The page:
Caney Creek Civil War Skirmish

Caney Creek Civil War Skirmish, Ohio County, Kentucky
by James Taylor

According to students of Mrs. Amy Bratcher (Arthur) Wilson, a teacher at Horse Branch School in the elementary grades, there was a skirmish near the curved bridge area on Highway 62. Her grandfather was captured and taken to Tennessee, also some of the soldiers were buried on top of the hill near the skirmish site. Family lore further states he had to walk to Tennessee. Currently unable to specify whether this was her maternal Grandfather James Wilson or paternal Grandfather Isaac Bratcher. His Union allegiance made him susceptible to capture by the remaining fleeing Confederate troops. The skirmish site would have been above Horse Branch near the Grayson County line. This article is an effort to document this community legend.

From Ohio/Grayson border history—November 23, 1860, William Henry Burden married Mariah Ellen Renfrow, daughter of Albert and Nancy Pierce Renfrow, who lived in the Richland community. William Henry Burden enrolled in the Civil War, 17th Kentucky Infantry, Company B of the Union Army. Foy Burden, a grandson, tells of an event that took place following his grandfather’s return from the War. Kentucky being a border state, loyalties were divided between North and South. Soldiers from both sides were returning to their homes when a dispute broke out one night in the Caneyville community of Grayson County. A Union sympathizer was killed, the Confederate soldiers then mounted their horses and headed toward Ohio County. Union soldiers, bent on revenge, gave chase. They stopped to pick up William Henry Burden who reportedly tried to dissuade the angry men. Being unable to do so, he joined the hanging party.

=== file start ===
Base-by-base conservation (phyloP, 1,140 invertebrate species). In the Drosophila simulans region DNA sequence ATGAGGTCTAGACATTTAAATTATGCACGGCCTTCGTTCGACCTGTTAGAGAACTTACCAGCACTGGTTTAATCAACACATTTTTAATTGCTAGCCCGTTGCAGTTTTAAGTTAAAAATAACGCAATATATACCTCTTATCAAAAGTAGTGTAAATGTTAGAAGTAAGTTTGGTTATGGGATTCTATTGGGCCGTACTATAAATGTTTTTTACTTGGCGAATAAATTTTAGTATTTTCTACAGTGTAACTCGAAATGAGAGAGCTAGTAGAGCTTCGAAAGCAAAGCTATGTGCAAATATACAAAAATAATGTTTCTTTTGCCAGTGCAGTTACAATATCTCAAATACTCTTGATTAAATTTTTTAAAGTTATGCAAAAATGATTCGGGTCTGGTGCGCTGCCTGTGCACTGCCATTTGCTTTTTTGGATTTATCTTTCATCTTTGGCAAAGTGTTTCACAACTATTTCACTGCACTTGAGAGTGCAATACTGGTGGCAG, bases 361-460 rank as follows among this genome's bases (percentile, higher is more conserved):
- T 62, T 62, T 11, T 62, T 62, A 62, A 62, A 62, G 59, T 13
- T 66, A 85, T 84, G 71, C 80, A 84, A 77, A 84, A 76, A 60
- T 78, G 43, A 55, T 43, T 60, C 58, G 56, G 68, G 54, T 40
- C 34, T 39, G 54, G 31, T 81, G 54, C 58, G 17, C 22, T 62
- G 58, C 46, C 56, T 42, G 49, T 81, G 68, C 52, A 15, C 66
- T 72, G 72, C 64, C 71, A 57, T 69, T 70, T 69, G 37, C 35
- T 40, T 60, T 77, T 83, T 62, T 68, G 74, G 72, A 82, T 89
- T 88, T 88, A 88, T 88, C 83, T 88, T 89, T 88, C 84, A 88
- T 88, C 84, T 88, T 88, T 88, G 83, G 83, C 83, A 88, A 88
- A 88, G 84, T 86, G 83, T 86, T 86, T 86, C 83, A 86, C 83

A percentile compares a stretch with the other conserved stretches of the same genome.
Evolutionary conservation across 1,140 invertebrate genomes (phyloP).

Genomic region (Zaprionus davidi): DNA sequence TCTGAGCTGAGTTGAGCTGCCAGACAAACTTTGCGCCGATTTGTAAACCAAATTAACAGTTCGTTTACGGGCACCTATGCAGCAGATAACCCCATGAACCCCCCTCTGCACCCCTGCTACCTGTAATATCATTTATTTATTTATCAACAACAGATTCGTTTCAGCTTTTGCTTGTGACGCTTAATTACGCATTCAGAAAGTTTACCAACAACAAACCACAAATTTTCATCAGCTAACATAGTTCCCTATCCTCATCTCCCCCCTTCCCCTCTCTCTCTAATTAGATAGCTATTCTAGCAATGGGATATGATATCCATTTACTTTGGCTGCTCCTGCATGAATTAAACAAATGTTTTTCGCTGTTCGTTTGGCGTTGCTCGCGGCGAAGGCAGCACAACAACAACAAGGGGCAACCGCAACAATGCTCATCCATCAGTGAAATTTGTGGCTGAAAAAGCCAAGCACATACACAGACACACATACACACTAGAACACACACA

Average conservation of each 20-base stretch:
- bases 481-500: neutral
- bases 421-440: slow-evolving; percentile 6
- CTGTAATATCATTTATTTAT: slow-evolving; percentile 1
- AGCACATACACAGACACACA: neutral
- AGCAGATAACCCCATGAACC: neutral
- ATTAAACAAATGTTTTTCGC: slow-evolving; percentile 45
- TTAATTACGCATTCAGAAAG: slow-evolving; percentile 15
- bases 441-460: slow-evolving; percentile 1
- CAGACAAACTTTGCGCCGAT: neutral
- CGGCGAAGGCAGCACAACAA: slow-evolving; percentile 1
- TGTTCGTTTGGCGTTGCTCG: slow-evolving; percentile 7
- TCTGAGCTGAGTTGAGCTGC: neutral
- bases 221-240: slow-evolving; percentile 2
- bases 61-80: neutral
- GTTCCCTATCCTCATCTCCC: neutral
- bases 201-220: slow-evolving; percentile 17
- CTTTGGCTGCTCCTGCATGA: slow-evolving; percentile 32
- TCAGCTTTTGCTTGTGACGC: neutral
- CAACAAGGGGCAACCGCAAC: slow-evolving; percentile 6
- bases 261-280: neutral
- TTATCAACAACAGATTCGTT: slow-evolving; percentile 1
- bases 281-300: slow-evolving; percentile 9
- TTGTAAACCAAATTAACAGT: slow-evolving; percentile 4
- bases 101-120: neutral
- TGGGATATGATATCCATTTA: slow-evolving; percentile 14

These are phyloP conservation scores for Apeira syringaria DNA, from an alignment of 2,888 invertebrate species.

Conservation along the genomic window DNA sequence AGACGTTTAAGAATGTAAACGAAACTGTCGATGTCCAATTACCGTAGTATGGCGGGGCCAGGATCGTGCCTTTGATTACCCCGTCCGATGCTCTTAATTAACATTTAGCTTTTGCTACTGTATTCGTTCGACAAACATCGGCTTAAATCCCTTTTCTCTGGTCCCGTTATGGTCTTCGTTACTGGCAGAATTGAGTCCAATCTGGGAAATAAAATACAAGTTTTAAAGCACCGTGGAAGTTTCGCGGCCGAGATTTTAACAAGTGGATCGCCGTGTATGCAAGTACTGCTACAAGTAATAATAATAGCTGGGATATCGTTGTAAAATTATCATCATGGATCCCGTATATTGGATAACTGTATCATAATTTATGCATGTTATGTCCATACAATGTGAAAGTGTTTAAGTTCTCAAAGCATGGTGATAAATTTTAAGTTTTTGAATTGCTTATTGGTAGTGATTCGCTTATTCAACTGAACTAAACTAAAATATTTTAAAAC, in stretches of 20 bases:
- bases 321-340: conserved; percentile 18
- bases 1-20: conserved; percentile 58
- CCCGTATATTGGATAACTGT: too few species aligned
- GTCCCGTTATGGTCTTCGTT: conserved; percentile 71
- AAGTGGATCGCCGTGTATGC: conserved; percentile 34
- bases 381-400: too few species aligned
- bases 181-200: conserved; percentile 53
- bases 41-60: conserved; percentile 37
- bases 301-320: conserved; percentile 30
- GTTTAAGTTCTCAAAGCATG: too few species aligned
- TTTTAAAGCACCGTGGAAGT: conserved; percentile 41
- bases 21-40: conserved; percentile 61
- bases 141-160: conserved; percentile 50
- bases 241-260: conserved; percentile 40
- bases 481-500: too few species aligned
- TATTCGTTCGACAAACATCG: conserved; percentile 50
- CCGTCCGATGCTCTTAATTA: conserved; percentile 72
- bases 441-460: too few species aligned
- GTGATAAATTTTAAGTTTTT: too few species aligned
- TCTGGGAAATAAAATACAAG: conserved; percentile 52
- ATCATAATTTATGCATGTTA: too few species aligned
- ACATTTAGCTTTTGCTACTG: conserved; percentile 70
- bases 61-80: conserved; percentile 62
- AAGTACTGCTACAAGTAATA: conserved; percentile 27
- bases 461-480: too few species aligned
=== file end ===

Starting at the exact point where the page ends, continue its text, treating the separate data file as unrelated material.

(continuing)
The Confederate soldiers were soon found, having taken refuge in a home at the foot of Leach Hill. This was home to a Union sympathizer, thus the women were being forced to prepare food. During the shoot out that followed, the women lay on the floor until a Confederate was hit. Then the Union men entered the home, produced a rope and dragged the dead soldier across the road where he was quickly buried. Mr. Foy Burden says that he often heard his grandmother tell this story, knew the location of the grave and seldom passed that way, as a boy, without stopping, even though his grandfather was on the opposite side. The other Confederate bodies were reportedly buried nearby on the same Pierce farm.

The above mentioned gravesite was actually on the side of the Leitchfield to Hartford Road. Reference to Hopewell is a community of southern Grayson County near the Ohio County line. Richland is also located in Grayson County.

From Collins, Annals of Kentucky, February 20, 1865—Captain Bates and some Grayson County home guards attack a camp of gorillas…Ohio County, and after a brief skirmish kill 6, wound 4, and disperse the balance; home guards lose 1 killed and 1 wounded.

February 16, 1865, A Fight with Guerillas—A Brilliant Affair. From Headquarters, Provost Marshal, Third District, Bowling Green, Kentucky, February 12, 1865. To the editors of the Louisville Journal.